Columnist note to audience: When in doubt leave it out
During my 30 years working as a reporter for daily newspapers, I kept two reminders posted near my desk.
One said, “Assumption is the mother of all screw-ups.”
The other said, “When in doubt, leave it out.”
These were two rules I sought to govern myself by when writing news and feature stories.
It would be that I had remembered them when I wrote a Jan 6 column here titled “Famed grouse hunter settles for chicken.”
I wrote that I had a secret grouse hunting grounds where I always flushed birds. I said I could now divulge the secret spot, which was in a pine grove and overgrown hollow located behind South Portsmouth High School. The contractor who widened U.S. 23 to four lanes down to the approach to the Carl Perkins Memorial Bridge during the late 1980s had timbered the trees and filled the hollow in with dirt from the project, thus destroying the grouse habitat in my secret place.
That was all I needed to say on the matter, but I went on to add that a federal law, passed in 1990, “… can bring a prison term for anyone convicted of carrying a gun within 1,000 yards of a school.”
I thought I heard a bell go off when I wrote that, but with a deadline looming, I let it to.
The federal law said 1,000 feet, not yards.
And, as a reader, Harold T. Pack of Portsmouth, has pointed out, the law has been amended several times.
Also,” Pack writes, “that law allowed for states to supersede the federal law. And Kentucky has done so (See Kentucky Law 527.070 sections 3.a and 3.h.)”
I’m thankful for Harold writing to set things straight on this matter.
The sad part about making a mistake in print is that people may not see the correction that follows – leaving them to believe that what they read in the paper is gospel.
And that’s the worst part about my not adhering to my own rules.
I’m thankful this season for lots of blessings, especially for a warm hearth, some good books, a good electric light to read by, and bifocals.
And for my wife, Bonnie, recovering at home after seven nights in the hospital battling pneumonia.
Setting before the home hearth these days, having reached the age where recollection of the past seems better than speculation of the future, my mind sometimes travels back to the rabbit hunts we used to enjoy on farms down in Bath and Mason counties in Kentucky and Adams County in Ohio.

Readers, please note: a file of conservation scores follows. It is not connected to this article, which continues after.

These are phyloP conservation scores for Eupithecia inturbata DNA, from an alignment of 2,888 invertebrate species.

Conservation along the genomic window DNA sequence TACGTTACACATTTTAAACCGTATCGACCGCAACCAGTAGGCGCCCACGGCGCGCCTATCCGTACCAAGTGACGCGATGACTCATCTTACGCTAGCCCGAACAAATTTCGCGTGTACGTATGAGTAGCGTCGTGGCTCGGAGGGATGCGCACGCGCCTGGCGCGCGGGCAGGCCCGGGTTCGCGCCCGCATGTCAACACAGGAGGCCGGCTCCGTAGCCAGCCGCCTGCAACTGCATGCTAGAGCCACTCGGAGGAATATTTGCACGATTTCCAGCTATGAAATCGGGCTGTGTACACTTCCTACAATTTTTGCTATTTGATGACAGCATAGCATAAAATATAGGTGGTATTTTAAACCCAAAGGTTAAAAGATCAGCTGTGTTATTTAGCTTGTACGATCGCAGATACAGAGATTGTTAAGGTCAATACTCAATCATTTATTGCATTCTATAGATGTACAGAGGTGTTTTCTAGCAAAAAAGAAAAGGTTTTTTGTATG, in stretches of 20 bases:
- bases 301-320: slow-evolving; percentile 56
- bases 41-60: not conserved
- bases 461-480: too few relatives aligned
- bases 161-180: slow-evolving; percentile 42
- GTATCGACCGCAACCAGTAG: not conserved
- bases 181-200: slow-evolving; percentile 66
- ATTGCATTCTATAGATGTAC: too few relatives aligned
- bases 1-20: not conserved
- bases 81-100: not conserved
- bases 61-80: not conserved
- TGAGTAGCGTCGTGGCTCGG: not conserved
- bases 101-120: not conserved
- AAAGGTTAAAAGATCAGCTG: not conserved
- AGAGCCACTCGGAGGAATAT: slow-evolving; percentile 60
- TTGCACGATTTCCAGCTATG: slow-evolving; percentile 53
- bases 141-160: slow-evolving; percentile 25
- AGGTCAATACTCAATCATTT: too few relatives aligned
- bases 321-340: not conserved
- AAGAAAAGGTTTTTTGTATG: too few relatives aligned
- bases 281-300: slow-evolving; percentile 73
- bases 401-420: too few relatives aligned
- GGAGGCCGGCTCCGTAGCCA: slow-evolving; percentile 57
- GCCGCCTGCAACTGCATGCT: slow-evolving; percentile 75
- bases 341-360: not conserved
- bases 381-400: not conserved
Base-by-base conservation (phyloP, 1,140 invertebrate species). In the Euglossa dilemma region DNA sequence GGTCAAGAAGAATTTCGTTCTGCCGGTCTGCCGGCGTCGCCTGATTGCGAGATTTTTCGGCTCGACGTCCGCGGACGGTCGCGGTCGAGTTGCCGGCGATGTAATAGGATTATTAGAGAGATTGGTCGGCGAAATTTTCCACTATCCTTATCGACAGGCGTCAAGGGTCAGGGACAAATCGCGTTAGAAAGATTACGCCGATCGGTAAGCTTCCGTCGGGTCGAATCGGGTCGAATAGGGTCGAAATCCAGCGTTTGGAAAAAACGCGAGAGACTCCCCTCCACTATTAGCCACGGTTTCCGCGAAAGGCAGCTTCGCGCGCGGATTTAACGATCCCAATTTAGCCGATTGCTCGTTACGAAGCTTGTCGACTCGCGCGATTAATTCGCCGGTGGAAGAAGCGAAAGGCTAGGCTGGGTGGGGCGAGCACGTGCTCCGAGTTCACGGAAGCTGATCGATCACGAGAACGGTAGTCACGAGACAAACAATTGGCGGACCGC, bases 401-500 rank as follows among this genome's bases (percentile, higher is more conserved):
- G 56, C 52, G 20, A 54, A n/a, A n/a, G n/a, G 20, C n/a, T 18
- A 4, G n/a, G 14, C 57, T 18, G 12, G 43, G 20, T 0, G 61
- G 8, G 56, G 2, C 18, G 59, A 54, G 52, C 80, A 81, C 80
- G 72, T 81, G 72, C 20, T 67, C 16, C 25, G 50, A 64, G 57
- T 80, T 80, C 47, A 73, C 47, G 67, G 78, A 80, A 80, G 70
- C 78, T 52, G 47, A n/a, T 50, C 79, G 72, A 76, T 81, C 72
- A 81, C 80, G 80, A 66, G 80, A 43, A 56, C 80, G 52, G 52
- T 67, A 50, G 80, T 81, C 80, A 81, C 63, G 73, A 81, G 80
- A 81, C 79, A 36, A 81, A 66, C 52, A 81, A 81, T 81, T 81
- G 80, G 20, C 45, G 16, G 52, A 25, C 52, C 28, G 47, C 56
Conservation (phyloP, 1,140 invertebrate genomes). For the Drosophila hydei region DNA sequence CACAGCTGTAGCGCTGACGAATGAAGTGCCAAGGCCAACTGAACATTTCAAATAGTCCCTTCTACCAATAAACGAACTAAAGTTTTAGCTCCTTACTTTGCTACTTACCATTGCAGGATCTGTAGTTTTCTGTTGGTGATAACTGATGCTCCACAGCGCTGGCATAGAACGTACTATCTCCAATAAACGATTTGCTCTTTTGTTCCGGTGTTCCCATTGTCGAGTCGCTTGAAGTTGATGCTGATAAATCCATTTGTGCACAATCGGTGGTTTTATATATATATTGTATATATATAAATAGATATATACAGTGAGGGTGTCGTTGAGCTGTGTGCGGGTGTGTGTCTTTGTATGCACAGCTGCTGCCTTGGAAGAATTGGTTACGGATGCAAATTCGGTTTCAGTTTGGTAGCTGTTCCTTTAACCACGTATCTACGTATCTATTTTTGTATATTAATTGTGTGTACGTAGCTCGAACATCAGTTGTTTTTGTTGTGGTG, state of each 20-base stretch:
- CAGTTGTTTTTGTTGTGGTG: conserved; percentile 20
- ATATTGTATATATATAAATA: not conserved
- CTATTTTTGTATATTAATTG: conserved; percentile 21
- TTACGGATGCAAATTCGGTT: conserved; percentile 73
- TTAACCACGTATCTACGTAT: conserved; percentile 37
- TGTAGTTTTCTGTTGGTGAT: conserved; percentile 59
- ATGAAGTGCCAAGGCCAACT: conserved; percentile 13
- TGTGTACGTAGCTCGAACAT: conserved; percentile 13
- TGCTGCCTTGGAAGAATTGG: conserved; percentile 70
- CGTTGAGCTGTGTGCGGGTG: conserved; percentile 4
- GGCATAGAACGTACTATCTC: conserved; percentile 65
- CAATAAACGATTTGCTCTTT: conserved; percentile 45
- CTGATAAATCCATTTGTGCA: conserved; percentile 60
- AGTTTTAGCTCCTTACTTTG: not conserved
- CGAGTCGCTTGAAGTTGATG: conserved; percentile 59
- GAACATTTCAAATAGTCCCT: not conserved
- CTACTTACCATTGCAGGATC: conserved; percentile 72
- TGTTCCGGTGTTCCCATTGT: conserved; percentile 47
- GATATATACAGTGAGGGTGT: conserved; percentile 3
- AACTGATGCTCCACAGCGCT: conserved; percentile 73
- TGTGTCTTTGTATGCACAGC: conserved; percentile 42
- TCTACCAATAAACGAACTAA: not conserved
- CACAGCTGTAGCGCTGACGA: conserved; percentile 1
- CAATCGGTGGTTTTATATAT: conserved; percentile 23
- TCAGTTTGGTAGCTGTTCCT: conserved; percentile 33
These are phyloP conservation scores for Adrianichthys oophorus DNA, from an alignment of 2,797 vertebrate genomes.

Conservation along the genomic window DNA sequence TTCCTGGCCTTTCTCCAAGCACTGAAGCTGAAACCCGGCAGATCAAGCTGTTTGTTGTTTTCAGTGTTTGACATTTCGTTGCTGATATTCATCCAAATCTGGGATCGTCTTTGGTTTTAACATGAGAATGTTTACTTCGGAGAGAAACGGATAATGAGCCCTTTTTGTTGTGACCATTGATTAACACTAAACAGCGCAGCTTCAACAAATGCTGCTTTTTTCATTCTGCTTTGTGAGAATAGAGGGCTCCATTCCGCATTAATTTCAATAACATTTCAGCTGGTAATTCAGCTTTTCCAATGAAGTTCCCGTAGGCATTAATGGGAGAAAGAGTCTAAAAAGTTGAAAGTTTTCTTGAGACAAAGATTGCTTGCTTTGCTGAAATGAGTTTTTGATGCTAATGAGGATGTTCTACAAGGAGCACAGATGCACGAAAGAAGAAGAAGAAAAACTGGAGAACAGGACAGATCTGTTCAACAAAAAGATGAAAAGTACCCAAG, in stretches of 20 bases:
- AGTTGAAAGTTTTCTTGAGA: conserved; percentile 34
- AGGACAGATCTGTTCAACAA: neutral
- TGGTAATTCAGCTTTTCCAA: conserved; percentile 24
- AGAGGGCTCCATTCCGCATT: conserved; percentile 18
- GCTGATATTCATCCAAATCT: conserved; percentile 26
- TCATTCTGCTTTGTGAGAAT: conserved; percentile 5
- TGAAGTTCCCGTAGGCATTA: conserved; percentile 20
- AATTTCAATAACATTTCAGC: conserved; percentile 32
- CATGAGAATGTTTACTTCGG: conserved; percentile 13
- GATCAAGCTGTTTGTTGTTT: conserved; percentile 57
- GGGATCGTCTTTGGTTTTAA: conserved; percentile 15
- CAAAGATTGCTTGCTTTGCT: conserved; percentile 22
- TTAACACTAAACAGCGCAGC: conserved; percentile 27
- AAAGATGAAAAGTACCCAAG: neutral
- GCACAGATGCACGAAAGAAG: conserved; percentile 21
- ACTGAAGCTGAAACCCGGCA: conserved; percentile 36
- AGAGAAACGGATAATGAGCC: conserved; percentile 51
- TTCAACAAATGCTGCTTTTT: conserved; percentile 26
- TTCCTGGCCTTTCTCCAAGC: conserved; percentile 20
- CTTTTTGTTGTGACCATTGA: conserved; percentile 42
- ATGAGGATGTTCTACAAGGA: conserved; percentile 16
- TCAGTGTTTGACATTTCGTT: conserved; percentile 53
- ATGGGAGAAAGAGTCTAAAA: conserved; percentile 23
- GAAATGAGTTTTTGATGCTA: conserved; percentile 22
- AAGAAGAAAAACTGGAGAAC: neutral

The landowners welcomed us to park in their barnyard, be careful of the cattle, and eliminate some of the crop-damaging, prolific-producing rabbits from the place.
Not long ago, after an absence of many years, I took a trip down into some of that farm country, just for nostalgia’s sake if nothing else. At one farm we used to hunt, one where the farmer had taken great pride in keeping the place neat and functional, I found the house empty, the roof sagging, and weeds growing up through broken window panes. A tractor and a hay baler sat rusting by a dilapidated barn. The tin roof had been rolled back by wind, boards were missing from its sides, and the whole structure seemed to lean a bit to the right.
The older generation had moved to Heaven; the younger generation to town.
As I stood and looked one last time at that forlorn farmhouse, I thought of a poem I had been reading as I sat at the hearth of my own home. “A House with Nobody in It” was written by Joyce Kilmer about a house he passed on a road through the countryside. Part of it reads:
“Whenever I walk to Suffern along the Erie track
I go by a poor old farmhouse with its shingles broken and black.
I suppose I’ve passed it a hundred times, but I always stop for a minute
And look at the house, the tragic house, the house with nobody in it.
“…a house that has done what a house should do, a house that has sheltered life,
That has put its loving wooden arms around a man and his wife,
A house that has echoed a baby’s laugh and held up his stumbling feet,
Is the saddest sight, when it’s left alone, that ever your eyes could meet.
“So whenever I go to Suffern along the Erie track
I never go by the empty house without stopping and looking back.
Yet it hurts me to look at the crumbling roof and the shutters fallen apart,
For I can’t help thinking the poor old house is a house with a broken heart.”
Reach G. Sam Piatt at firstname.lastname@example.org or (606) 932-3619
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